Fox News is running a story today about a visit by reporter Catherine Herridge to those rusty trailers and rutted dirt tracks just off Rolling Hill Road near Red House, Virginia. She even mentions Jamaat ul-Fuqra in her report.
We’re still waiting on a video of the story, but we do have an audio tape. D.K. Shideler — a volunteer from CVF who also blogs at DK Republic — has made a transcription for us:
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|Anchor:||Just this week an American member of al-Qaeda warned of future attacks which could be worse than September 11th. Most would assume that terrorists are training overseas, but authorities are watching a suspicious compound which is right here in the United States. Catherine Herridge joins me from Washington DC with the scoop. Good afternoon, Catherine.|
|Catherine Herridge:||Yeah… Thanks Martha.|
The compound in Red House, Virginia is one of several communities across the country that’s linked to a group called Muslims of America, among certain rural areas. Most of the people who live there are African American Muslims, or converts to Islam, and they say they’ve chosen to live in these remote regions because they want to live in peace and practice their religion.
The compound in Red House is about 44 acres, 22 trailer homes, with about 100 people living there at any given time. Two men on the compound told Fox that there are Muslims from all over the US as well as Mexico, Puerto Rico and Europe. They say their spiritual leader, or imam, lives in Lahore, Pakistan. They identify him as Sheikh Mubarak Gilani.
The sheikh received a lot of attention back in 2002 when Wall Street Journal Reporter Daniel Pearl was abducted. Pearl was reportedly on his way to see Gilani when he was taken. That said, Gilani and his group, identified as law enforcement as Jamaat ul-Fuqra, deny any involvement in Pearl’s death, or other acts of violence.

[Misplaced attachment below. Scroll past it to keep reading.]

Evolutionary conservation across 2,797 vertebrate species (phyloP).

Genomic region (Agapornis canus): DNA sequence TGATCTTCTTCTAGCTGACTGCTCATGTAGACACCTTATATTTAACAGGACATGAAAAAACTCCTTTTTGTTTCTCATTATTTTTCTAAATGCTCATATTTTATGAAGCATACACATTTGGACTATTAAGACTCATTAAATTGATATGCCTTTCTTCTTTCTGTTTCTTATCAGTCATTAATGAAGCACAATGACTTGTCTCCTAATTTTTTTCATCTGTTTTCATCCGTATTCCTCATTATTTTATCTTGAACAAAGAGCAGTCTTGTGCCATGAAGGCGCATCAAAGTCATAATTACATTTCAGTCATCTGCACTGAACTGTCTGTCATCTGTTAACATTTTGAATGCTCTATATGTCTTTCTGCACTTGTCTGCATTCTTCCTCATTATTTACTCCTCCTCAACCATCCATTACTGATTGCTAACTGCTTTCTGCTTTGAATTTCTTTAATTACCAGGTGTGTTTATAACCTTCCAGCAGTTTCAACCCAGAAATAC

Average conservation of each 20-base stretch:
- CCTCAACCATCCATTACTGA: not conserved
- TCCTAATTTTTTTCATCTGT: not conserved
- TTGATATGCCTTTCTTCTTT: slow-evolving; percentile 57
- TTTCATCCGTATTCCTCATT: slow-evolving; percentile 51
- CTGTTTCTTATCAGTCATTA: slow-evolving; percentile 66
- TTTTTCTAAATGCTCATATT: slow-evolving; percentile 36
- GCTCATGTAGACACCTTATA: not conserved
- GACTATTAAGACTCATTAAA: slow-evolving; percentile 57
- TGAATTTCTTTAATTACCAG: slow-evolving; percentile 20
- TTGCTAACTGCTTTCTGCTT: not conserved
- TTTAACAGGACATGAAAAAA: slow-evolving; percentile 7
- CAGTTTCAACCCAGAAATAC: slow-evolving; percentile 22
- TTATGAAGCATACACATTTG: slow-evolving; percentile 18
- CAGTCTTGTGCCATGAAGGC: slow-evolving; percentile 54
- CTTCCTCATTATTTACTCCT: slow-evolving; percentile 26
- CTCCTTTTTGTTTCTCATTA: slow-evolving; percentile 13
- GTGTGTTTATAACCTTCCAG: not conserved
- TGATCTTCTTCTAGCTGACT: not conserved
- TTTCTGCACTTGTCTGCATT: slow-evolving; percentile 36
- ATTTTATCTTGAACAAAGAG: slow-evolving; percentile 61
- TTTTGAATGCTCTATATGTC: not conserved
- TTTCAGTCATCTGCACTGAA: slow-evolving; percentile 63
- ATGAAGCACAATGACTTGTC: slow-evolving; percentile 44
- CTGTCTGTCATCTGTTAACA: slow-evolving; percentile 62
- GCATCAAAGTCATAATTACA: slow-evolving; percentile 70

There are also suspected links between Jamaat ul-Fuqra and convicted shoe bomber Richard Reed, and the DC Sniper Jon Allen Muhammad. According to a federal law enforcement fact sheet obtained by Fox, members of Jamaat ul-Fuqra are suspected in 10 unsolved assassinations and 17 bombings since 1980.
A Muslim man describing himself as the group’s mayor said they have no connection to Jamaat ul-Fuqra, quote, “We don’t know who that is.” They also told Fox that they are non-violent, and their guns are for hunting, not for target practice.
That said, federal law enforcement sources are confirming to Fox that the group is on their radar.
|Anchor:||Very interesting Catherine thank you very much.|
|Catherine Herridge:||You’re welcome…|
Regular readers have seen our earlier reports on Jamaat ul-Fuqra. Scroll down and look on our left sidebar for links if you haven’t seen them before.
It’s nice to see all of Martin’s and CP’s hard work validated in a national news outlet.
We’ve come a long way, baby.
Hat tip: DR.
Update: Thanks to commenter iknitifrogiknitagain, we have corrected the spelling of the Fox correspondent’s last name. That’s what we get for relying on audio!